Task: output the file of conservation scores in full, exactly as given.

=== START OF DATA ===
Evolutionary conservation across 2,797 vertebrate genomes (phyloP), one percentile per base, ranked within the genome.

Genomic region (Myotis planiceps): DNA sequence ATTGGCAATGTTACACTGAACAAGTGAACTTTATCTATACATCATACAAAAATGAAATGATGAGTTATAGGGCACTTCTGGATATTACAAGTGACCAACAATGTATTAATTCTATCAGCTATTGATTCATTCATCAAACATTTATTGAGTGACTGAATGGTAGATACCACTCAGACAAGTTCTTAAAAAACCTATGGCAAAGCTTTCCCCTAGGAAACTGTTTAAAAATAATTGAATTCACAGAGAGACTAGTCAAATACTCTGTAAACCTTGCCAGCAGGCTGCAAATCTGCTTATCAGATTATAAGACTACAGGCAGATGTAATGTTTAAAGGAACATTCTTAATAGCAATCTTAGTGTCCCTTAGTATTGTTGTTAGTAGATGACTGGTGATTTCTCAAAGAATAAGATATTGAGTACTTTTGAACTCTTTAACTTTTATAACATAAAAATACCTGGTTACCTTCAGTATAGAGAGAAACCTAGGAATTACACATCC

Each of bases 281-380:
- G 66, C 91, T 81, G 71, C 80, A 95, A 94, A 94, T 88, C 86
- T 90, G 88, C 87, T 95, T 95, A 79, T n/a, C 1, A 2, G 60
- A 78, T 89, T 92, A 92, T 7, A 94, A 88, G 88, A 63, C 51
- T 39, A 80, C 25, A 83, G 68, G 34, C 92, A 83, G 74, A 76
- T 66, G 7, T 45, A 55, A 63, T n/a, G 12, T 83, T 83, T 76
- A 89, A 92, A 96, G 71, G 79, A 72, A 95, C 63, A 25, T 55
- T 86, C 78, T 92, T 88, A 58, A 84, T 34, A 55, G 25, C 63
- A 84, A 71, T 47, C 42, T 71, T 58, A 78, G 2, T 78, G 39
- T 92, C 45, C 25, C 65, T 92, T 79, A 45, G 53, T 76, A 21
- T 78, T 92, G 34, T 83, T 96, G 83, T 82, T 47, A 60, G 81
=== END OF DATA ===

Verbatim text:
Evolutionary conservation across 2,797 vertebrate genomes (phyloP), one percentile per base, ranked within the genome.

Genomic region (Myotis planiceps): DNA sequence ATTGGCAATGTTACACTGAACAAGTGAACTTTATCTATACATCATACAAAAATGAAATGATGAGTTATAGGGCACTTCTGGATATTACAAGTGACCAACAATGTATTAATTCTATCAGCTATTGATTCATTCATCAAACATTTATTGAGTGACTGAATGGTAGATACCACTCAGACAAGTTCTTAAAAAACCTATGGCAAAGCTTTCCCCTAGGAAACTGTTTAAAAATAATTGAATTCACAGAGAGACTAGTCAAATACTCTGTAAACCTTGCCAGCAGGCTGCAAATCTGCTTATCAGATTATAAGACTACAGGCAGATGTAATGTTTAAAGGAACATTCTTAATAGCAATCTTAGTGTCCCTTAGTATTGTTGTTAGTAGATGACTGGTGATTTCTCAAAGAATAAGATATTGAGTACTTTTGAACTCTTTAACTTTTATAACATAAAAATACCTGGTTACCTTCAGTATAGAGAGAAACCTAGGAATTACACATCC

Each of bases 281-380:
- G 66, C 91, T 81, G 71, C 80, A 95, A 94, A 94, T 88, C 86
- T 90, G 88, C 87, T 95, T 95, A 79, T n/a, C 1, A 2, G 60
- A 78, T 89, T 92, A 92, T 7, A 94, A 88, G 88, A 63, C 51
- T 39, A 80, C 25, A 83, G 68, G 34, C 92, A 83, G 74, A 76
- T 66, G 7, T 45, A 55, A 63, T n/a, G 12, T 83, T 83, T 76
- A 89, A 92, A 96, G 71, G 79, A 72, A 95, C 63, A 25, T 55
- T 86, C 78, T 92, T 88, A 58, A 84, T 34, A 55, G 25, C 63
- A 84, A 71, T 47, C 42, T 71, T 58, A 78, G 2, T 78, G 39
- T 92, C 45, C 25, C 65, T 92, T 79, A 45, G 53, T 76, A 21
- T 78, T 92, G 34, T 83, T 96, G 83, T 82, T 47, A 60, G 81